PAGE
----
As technology impacts everything from how products are chosen to how advisors interact with clients, it brings with it new accountability questions.
What happens to an advisor’s practice (and fees) when almost everything is automated, for example? And who is held responsible for an algorithm’s recommendations?
“I’m just waiting for the day when there might be some sort of enforcement action, [and] somebody will say, ‘The algorithm made me do it!’” said James Leong, senior legal counsel at the BC Securities Commission.
Leong was speaking Tuesday on a panel about AI and fintech at Advocis’s symposium in Toronto. The panellists covered issues that could soon confront advisors and regulators.
For one, current regulations require individuals and their firms to be registered, Leong said. “In the future then, if you do end up with an algorithm that really does have a decision-making process that is transparent—that has been highly tested and the quality of its recommendations is in line with a qualified representative—how would you actually look at that under the regulatory framework?” he asked.
Leong said he’s not sure when we’ll get to that point, but that regulatory sandboxes provide opportunities to observe this type of risk. He’s not convinced regulators need to be granted access to an algorithm’s inner workings in order to regulate it, though.
Algorithms can create problems and also provide solutions for product suitability, Leong said. Advisors have often worried about being “able to navigate the whole universe of products to figure out if something’s suitable,” he said. Algorithms will be able to refine that search, and possibly even identify previously unknown biases in an advisor’s decision-making process.
One potential benefit would be eliminating certain types of conflicts of interest by, for example, screening out products that give the advisor a higher referral fee. “Maybe that factors inherently into people’s decision-making while they don’t necessarily realize it,” Leong said.
Of course, he also noted that algorithms’ own biases have been found in areas ranging from hiring to sentencing.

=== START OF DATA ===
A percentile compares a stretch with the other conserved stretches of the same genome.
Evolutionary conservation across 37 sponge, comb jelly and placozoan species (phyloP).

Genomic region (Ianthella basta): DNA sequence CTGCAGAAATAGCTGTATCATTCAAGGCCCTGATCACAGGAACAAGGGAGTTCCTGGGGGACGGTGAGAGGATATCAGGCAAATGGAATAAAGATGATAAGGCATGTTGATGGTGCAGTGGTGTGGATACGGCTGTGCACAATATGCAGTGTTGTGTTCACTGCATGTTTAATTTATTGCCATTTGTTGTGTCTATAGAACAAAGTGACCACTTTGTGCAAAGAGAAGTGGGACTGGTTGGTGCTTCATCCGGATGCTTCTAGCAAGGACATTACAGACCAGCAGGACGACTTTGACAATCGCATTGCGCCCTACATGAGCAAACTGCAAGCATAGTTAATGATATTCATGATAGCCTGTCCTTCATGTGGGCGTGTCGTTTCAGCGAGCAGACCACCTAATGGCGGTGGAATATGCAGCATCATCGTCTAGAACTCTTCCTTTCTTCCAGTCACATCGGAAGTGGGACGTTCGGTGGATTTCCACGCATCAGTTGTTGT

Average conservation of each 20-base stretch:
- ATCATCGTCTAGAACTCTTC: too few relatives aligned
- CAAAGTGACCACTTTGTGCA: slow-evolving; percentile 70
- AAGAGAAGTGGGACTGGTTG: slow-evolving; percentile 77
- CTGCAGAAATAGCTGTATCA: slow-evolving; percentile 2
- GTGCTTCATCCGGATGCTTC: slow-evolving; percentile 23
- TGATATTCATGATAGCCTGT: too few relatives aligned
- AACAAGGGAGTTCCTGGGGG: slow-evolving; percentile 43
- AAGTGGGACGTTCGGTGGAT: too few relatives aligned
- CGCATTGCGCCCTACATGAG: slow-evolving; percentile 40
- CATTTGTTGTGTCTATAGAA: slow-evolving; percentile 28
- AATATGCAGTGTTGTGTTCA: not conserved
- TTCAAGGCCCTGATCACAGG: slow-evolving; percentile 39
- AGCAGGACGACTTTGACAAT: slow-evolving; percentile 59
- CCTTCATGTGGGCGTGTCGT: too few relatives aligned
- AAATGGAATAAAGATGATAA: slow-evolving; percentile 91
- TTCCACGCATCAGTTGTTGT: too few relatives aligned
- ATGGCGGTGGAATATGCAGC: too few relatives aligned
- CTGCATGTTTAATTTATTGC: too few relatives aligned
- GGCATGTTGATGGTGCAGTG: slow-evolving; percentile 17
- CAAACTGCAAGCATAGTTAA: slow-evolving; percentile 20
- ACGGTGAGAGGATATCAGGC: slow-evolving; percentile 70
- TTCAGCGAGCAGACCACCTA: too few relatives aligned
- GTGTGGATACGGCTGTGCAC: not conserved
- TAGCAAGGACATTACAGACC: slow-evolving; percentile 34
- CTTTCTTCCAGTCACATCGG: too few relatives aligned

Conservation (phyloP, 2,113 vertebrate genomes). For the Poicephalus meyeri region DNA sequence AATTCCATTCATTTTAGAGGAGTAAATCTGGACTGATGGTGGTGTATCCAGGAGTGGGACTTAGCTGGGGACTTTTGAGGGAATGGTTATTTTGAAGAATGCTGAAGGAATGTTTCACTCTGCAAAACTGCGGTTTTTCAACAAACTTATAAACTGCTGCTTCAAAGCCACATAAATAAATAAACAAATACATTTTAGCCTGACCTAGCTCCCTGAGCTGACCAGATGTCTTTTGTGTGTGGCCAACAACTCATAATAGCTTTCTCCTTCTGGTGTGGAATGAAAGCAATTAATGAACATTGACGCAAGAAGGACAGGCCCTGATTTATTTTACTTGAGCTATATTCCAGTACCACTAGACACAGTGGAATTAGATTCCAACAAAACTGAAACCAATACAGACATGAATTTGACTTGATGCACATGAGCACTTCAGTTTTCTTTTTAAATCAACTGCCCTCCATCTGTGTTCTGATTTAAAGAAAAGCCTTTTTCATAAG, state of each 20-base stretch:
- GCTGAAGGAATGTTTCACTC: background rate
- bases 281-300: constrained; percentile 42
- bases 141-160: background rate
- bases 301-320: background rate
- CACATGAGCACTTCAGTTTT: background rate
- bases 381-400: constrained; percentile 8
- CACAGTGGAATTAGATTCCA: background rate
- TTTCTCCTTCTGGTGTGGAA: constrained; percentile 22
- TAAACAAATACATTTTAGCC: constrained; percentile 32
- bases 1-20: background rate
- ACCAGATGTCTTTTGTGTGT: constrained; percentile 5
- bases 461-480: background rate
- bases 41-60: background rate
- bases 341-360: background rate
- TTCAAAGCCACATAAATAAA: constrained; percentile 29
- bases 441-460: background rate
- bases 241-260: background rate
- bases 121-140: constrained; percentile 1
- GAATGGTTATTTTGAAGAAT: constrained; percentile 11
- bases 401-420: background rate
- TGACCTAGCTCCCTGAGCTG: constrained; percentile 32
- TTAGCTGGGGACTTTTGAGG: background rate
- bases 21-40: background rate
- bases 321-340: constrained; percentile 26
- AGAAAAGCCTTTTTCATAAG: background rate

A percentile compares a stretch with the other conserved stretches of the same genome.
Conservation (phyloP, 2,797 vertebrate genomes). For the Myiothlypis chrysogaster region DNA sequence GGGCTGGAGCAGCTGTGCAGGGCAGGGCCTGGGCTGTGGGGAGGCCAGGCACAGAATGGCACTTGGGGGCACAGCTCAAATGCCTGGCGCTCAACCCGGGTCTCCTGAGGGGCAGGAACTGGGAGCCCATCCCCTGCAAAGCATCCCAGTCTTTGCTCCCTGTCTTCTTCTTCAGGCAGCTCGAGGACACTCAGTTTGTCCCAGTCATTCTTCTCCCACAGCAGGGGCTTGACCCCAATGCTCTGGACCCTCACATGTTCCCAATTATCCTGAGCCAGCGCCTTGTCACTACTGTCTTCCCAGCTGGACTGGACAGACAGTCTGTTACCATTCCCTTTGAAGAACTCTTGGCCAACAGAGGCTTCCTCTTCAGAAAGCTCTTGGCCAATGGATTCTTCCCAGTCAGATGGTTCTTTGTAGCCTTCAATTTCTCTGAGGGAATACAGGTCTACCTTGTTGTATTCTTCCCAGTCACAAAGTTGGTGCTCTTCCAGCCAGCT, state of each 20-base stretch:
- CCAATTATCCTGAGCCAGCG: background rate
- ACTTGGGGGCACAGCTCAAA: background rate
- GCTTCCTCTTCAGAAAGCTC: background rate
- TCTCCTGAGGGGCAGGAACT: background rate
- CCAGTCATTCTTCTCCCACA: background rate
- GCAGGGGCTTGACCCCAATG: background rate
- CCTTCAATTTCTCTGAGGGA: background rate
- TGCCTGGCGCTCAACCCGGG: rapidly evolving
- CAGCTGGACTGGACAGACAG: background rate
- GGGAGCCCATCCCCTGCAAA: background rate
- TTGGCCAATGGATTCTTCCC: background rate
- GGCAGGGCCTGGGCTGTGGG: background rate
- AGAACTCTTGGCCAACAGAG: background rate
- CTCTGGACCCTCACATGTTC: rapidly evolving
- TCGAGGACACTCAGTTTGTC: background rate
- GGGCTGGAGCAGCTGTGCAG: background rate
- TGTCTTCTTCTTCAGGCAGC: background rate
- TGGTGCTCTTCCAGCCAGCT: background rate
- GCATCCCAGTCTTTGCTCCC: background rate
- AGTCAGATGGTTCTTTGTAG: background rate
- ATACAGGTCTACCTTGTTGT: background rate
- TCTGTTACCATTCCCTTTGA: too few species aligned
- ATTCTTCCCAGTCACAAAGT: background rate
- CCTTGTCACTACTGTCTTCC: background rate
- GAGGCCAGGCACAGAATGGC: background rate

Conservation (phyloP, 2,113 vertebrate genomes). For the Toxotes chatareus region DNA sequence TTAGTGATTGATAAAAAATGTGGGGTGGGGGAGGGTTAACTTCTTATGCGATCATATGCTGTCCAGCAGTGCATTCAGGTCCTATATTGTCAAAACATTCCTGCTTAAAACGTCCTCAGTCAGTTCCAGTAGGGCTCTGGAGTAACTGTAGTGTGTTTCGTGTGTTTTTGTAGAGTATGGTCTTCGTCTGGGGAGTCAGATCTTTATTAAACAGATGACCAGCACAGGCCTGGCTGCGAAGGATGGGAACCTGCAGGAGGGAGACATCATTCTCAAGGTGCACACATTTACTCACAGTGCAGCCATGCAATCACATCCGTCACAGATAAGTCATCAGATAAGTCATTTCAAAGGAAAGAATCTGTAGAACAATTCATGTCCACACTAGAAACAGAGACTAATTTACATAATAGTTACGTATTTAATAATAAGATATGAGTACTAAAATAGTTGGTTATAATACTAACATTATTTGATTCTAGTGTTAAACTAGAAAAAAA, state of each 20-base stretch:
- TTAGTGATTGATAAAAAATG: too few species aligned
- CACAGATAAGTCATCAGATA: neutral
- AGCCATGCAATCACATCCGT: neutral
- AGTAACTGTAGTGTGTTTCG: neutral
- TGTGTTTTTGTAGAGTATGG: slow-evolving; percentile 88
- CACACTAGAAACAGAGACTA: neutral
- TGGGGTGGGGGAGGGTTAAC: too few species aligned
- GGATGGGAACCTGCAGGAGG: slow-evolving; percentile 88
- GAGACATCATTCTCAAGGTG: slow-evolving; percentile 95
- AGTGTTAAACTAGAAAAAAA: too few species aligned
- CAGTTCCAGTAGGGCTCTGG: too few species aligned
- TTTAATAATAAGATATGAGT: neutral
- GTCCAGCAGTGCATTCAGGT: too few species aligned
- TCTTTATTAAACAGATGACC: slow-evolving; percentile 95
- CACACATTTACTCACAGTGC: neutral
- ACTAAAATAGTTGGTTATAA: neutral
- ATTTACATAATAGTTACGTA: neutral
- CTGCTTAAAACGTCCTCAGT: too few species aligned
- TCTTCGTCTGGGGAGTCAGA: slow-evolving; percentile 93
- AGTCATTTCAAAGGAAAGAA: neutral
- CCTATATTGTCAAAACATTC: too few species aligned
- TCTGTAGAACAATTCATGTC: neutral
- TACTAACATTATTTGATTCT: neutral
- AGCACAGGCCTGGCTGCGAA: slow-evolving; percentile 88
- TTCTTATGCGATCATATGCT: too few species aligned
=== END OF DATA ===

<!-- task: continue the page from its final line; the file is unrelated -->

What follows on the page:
Leong also discussed the scenario where an advisor uses a registered portfolio manager who provides a platform that offers recommendations.
“You have to step back and consider who’s providing what in this context,” he said. “Again, if you’re providing registrable activity, somebody needs to be registered for it. Maybe in some cases, if you have no input and the portfolio manager’s actually learning all about the clients and they have all the recommendations—as part of your larger financial advice portfolio—then there might be two different types of hazards in a sense.”
Both the advisor and the portfolio manager may have responsibilities to the client in that case, he said. A portfolio manager who does planning for a client has a fiduciary duty.
IIROC addressed online advice offerings in its 2017/2018 compliance priorities report. The SRO said it’s looking for clear disclosure around products and conflicts of interest where proprietary recommendations are made, and for “an appropriate account-opening process, including adequate online [KYC] and risk-tolerance assessments,” the report said. It’s also seeking “sufficient” oversight within firms and of affiliated advisors.
Wendy Rudd, IIROC’s senior vice-president of member regulation and strategic initiatives, told Advisor’s Edge earlier this year that if there were an online advisory problem that a client didn’t cause, “we would look to the firm, given that it created the algorithm. The client would not be without recourse.”
A role for in-person advice?
Another hypothetical, posed as an ethics question about fees, concerned what happens when technology reaches a point where an advisor’s business is completely automated aside from the occasional client meeting, with an AI advisor managing account changes.
Chadi Habib, EVP for information technology at Desjardins Group, said he doesn’t think more online tools will mean the end of in-person advice—even though 94% of interactions with Desjardins’ customers already don’t involve a human. Those aren’t the value-added interactions, he said.
While he said everything “mechanical” about the financial services industry will be automated, human interaction isn’t part of that. “We do not believe in a 100% virtual or automated advice,” he said.
Even digitally savvy clients are no exception, he said. “Millennials are pushing us hard in our industry, saying ‘Stop over-virtualizing everything. There are several key life events that are critical for us to interact with a human being.'”
Clients are increasingly looking for that human interaction on their own terms, though, so advisors need to be prepared to meet via Skype or in a coffee shop rather than in their office, he said.
“You have to decide in your business—where is it that you bring the most amount of value?” he said.